There had been some intermittent cloud patches during the day but I was teaching during most of them until I finally managed to sneak outside for a couple of minutes to do a solar binocular scan. The active group I’d seen two days before was close to rotating off but a new group of four sunspots had emerged from the far side of the Sun.

February 18th

To add for the article I reprocessed photos of Venus and Alpha Crucis (Acrux) from Auckland, New Zealand.


February 18th

While writing an article in my series on the Southern Hemisphere for Astronomy Wise, I reprocessed a photo of the Jewel Box from a trip to Brazil in July 2006.

February 16th 1030 GMT

I did some afocal shots with my PST and DSLR. There was lot of activity around the sunspots and one prominence that seemed to be associated with it but the rest of the Sun was quiet.

February 16th 1020 GMT

I did a quick bin scan of the Sun and saw that the sunspot pattern had changed quite considerably since my last viewing.

February 15th 2100 GMT

The conditions were hazy but I managed to see the Moon. I took several full disc shots with 1/200 second exposure at ISO 400, then some close-ups with a 2x Barlow lens and 1.6x Magni Max.

I also tried to photograph Jupiter but initial indications were discouraging.

For the full disc shot (which I consider the best) I stacked 59 frames

I used the best 3 frames for the first close-up.

The second  close-up was from 16 frames and features Tycho.

The third close-up was from 10 frames.

 The final close-up was from 4 frames. I took many more but they were of poor quality.

I managed to catch Jupiter's cloud bands (just!).

Feb 15th 1010 GMT

I saw some sunlight when I woke up, so my imaging equipment was brought into action immediately. Unfortunately, by the time I set up there was lots of cloud and even a light shower. To be honest, I can’t remember every ISO/exposure setting I used but I did get some images.

It was a single frame from a short exposure that revealed the sunspots.

I had my first go with the PST but couldn’t find focus and another bank of cloud and rain rolled in.

February 14th

I reprocessed a Scorpius photo from September in Aruba.

February 13th 1830 GMT

I took 111 frames of the Moon at 1/200 and 1/250 second at ISO 4000 and the Mak. I stacked them using Microsoft ICE and finished with GIMP.

February 10th 1820 GMT

It was clear at dusk, so I took 49 frames of the full lunar disc with my Skymax 127 and DSLR at ISO 400 and 1/200 second exposure.

I took some more frames with just the camera at 70mm. At ISO 400, I took some 0.5 second and 15 second exposures of the Moon with Jupiter. The latter one appears to show a moon close to the planet. Both photos were processed from a single frame.


February 10th 1405 GMT

After a cloudy day, it cleared enough to see some sunspots. Some had rotated off or faded beyond binocular resolution.

February 9th 1740 GMT

It was clear at dusk and I found my lens cleaning was worthwhile. I took 3 frames of the Moon at ISO 800 and exposure time of 1/4000 second and it was way underexposed. 94 frames at ISO 3200 and exposure time of 1/1600 second was rather different and it worked well with my 127mm Mak. I stacked the images using Microsoft ICE and finished off with GIMP.


February 9th 1130 GMT

The dreadful weather pattern continued but there was a break in the showers late morning. The sunspots had rotated and I was surprised to see that the two large sunspots were still visible, although very edge-on as a single sunspot.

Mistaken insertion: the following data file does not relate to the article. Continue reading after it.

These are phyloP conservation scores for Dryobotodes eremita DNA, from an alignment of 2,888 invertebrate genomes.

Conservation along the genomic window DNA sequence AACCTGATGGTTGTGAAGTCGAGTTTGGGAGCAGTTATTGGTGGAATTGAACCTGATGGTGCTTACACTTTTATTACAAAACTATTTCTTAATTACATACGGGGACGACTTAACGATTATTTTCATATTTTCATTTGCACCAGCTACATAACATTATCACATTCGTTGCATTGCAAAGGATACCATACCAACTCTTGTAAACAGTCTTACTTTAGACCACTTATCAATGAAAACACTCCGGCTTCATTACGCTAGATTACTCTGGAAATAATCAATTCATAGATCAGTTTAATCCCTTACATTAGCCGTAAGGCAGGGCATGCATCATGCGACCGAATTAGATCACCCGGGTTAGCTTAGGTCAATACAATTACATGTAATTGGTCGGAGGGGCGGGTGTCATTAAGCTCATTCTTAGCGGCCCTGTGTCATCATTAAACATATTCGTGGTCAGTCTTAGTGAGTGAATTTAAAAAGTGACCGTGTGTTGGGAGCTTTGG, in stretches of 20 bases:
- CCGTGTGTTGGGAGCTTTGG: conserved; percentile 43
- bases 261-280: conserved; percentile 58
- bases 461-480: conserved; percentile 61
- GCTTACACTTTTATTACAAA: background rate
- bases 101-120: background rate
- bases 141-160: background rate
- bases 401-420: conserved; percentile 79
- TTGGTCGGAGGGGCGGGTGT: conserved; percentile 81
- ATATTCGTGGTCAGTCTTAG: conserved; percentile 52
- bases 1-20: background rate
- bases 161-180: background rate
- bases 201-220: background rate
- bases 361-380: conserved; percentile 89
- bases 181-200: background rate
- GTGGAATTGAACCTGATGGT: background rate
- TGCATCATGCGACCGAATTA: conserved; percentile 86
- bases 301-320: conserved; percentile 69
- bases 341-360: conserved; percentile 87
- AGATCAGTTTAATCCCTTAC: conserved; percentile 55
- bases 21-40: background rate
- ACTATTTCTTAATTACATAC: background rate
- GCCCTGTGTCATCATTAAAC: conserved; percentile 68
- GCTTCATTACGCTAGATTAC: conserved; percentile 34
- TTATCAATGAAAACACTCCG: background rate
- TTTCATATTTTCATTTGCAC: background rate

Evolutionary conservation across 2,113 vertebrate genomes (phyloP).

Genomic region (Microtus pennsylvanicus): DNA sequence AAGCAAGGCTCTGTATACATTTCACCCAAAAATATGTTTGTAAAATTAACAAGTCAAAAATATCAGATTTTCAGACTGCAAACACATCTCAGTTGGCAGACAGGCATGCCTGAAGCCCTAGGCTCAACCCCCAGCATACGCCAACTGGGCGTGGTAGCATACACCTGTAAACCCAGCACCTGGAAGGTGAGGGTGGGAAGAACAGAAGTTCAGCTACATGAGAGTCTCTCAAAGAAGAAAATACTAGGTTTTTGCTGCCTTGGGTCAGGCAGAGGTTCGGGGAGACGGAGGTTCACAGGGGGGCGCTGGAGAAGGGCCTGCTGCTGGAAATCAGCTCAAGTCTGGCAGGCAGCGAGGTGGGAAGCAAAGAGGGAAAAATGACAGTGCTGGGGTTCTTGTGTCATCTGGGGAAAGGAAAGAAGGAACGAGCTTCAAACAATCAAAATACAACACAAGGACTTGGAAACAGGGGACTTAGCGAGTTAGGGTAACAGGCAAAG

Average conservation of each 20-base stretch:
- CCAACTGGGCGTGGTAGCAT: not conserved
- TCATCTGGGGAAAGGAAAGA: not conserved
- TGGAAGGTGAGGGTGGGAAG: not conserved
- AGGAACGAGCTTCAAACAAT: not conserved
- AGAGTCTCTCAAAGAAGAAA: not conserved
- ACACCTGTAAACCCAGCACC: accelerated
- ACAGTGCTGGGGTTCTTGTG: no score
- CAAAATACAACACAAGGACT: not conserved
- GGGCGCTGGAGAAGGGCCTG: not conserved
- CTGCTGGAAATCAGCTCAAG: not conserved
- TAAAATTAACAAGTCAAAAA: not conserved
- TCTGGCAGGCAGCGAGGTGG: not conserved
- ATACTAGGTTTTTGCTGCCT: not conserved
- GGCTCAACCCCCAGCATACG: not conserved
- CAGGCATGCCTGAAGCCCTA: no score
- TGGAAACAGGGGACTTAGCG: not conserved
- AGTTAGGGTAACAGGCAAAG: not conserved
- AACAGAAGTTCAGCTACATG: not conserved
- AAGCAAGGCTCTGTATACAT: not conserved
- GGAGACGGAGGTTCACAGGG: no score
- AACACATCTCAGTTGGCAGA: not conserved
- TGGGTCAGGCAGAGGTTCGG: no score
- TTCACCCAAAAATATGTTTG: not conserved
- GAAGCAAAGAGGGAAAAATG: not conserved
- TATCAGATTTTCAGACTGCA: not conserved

February 8th 1100 GMT

Despite the weather forecast, it was not raining and my first instinct was that I would be able to have another go at photographing the Sun. However, closer examination showed a lot of moving cloud, so the best I could do was draw the sunspot positions from binocular observations. Indeed, moving cloud of all thicknesses meant that it took several views before I could position the sunspots accurately (well sort of!). The two large sunspots were near the limb and appeared as one.


February 7th 1015 GMT

For a change, the sky was clear, so it was time to try out the DSLR, telescope and T-mount. I took (nearly) full disc shots at ISO 800 and exposures of 1/4000 second. I was able to capture the sunspots well enough but I also caught a lot of muck on the star diagonal. I came to the conclusion that, for full disc shots, straight-through imaging was better. I stacked 59 images and attempted to edit out the marks caused by dust. The result was rather inelegant but at least showed the sunspots quite accurately.


February 5th 2015 GMT

Conditions were far from perfect but a crescent Moon was appearing at times through gaps in the cloud. Although I took over 40 frames at ISO 3200 and 1/1000 second exposure though my Skymax 127, I only used 18 of them. However, the final result was quite good.


February 4th 0925 GMT

After a rain shower I bin scanned the Sun. The sunspots had rotated and the pattern had changed shape a lot in the 2 days that I’d seen the Sun.


February 2nd 1720 GMT

I had my first go at shooting the Moon with my Skymax 127 and compact digital camera. I took 89 frames at ISO 800 and 1/1000 second exposure. I should have gone for a longer exposure, given the narrow crescent phase.

February 2nd 0945 GMT

The Sun appeared bright when I got up and I was thinking about doing some prime focus photography. On closer inspection, there was lots of thin cloud, so I decided to settle for a binocular scan instead. The results were quite amazing, with a change of sunspot pattern and two new sunspots appearing.

February 1st 1030 GMT

I returned out with my PST. The Sun was ablaze with activity around the active region but was quiet elsewhere apart from a few prominences. My lens cleaning had not been a total success, though with the close-up shots. The prominences didn't show in the photos (I cannot wait until I can get a proper T-adaptor) but I caught some surface detail. Note that, for some reason, the display of these photos is not that accurate and it is better to check my Photobucket album:

February 1st 0940 GMT

A solar bin scan revealed a wealth of detail around a very active region.

No comments:

Post a Comment